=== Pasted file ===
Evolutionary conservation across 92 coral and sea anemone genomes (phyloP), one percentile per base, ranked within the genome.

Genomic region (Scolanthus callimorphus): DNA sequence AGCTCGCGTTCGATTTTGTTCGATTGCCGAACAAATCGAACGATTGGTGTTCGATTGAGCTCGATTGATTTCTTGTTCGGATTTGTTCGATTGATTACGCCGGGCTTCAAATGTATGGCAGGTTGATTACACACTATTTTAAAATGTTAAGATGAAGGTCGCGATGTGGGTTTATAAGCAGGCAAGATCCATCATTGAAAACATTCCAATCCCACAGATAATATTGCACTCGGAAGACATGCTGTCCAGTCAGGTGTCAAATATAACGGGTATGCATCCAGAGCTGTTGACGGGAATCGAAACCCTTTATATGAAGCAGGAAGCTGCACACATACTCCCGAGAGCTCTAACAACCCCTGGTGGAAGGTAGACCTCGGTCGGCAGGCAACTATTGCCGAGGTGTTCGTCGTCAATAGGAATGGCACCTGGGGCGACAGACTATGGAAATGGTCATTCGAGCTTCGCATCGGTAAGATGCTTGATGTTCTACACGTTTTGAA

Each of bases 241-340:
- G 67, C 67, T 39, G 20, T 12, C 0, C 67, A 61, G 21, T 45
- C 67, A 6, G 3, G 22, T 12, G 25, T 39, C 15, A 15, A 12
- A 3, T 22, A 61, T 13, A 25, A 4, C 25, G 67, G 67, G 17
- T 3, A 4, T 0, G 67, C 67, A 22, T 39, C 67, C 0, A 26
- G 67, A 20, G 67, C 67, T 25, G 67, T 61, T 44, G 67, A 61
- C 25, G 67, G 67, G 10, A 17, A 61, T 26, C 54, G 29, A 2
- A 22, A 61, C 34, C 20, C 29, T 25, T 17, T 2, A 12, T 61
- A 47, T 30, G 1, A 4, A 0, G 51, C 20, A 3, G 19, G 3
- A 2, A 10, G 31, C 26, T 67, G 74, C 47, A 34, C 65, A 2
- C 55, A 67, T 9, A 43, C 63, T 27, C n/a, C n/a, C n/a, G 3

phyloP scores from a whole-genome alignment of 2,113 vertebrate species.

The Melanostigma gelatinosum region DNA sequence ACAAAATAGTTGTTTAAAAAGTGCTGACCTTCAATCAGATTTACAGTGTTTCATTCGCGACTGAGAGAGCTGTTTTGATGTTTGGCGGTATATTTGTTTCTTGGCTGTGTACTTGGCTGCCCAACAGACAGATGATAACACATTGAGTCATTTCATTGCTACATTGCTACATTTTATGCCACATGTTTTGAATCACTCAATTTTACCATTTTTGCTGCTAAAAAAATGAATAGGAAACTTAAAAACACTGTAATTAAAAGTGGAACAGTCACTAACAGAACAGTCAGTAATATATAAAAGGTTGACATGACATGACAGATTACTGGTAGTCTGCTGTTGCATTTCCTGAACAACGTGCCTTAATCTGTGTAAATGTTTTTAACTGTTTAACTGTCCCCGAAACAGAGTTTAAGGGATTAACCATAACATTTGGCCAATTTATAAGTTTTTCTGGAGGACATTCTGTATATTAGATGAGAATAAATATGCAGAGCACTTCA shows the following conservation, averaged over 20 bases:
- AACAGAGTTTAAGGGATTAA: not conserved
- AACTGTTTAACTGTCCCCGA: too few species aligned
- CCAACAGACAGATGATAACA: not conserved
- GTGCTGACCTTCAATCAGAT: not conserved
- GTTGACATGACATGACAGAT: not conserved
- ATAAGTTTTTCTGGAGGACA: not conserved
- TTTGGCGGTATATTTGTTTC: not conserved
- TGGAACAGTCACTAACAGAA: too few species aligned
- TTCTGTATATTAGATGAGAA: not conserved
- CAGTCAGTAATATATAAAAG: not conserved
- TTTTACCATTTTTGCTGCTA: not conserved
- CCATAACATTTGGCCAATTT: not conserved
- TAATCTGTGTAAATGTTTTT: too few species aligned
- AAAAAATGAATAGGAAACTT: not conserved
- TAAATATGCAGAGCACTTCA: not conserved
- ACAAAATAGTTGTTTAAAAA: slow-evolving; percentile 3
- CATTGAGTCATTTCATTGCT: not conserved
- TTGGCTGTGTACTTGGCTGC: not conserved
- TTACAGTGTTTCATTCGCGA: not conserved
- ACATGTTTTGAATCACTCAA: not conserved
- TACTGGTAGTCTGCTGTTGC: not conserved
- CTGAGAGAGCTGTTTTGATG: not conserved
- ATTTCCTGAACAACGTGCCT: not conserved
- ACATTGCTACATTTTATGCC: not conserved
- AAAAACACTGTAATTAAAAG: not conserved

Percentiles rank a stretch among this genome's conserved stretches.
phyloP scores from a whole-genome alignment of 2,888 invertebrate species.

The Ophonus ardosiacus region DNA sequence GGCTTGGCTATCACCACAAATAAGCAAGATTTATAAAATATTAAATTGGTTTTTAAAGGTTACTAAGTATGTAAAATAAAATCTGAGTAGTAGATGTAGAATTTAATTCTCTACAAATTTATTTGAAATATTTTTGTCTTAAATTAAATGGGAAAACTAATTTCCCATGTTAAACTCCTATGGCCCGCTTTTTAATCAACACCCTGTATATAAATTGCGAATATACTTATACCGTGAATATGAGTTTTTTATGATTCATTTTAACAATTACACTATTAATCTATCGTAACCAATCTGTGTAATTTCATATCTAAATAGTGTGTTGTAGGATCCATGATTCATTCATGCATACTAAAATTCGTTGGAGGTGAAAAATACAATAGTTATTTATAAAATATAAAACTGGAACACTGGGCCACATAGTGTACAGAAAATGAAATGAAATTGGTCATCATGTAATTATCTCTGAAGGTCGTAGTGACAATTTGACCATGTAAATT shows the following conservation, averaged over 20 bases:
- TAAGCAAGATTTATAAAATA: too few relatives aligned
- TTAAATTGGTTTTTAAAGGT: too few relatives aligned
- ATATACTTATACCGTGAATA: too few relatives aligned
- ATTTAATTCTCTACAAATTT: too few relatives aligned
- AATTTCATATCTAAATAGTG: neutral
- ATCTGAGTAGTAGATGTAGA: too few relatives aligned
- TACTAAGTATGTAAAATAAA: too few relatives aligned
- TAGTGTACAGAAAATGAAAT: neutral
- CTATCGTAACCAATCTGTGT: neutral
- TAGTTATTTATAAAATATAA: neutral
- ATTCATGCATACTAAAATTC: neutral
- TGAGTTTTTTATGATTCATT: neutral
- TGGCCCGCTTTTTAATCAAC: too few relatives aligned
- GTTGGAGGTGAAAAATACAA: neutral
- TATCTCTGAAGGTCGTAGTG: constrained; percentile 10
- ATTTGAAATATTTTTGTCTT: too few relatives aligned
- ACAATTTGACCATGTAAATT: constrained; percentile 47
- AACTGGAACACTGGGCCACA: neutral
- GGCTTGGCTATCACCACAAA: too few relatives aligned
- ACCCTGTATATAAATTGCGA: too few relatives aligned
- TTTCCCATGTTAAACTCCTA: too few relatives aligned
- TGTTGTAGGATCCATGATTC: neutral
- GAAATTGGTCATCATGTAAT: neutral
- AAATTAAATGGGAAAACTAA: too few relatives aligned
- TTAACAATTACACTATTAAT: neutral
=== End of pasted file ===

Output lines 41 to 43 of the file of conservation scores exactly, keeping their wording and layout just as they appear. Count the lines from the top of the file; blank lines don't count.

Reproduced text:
Percentiles rank a stretch among this genome's conserved stretches.
phyloP scores from a whole-genome alignment of 2,888 invertebrate species.

The Ophonus ardosiacus region DNA sequence GGCTTGGCTATCACCACAAATAAGCAAGATTTATAAAATATTAAATTGGTTTTTAAAGGTTACTAAGTATGTAAAATAAAATCTGAGTAGTAGATGTAGAATTTAATTCTCTACAAATTTATTTGAAATATTTTTGTCTTAAATTAAATGGGAAAACTAATTTCCCATGTTAAACTCCTATGGCCCGCTTTTTAATCAACACCCTGTATATAAATTGCGAATATACTTATACCGTGAATATGAGTTTTTTATGATTCATTTTAACAATTACACTATTAATCTATCGTAACCAATCTGTGTAATTTCATATCTAAATAGTGTGTTGTAGGATCCATGATTCATTCATGCATACTAAAATTCGTTGGAGGTGAAAAATACAATAGTTATTTATAAAATATAAAACTGGAACACTGGGCCACATAGTGTACAGAAAATGAAATGAAATTGGTCATCATGTAATTATCTCTGAAGGTCGTAGTGACAATTTGACCATGTAAATT shows the following conservation, averaged over 20 bases: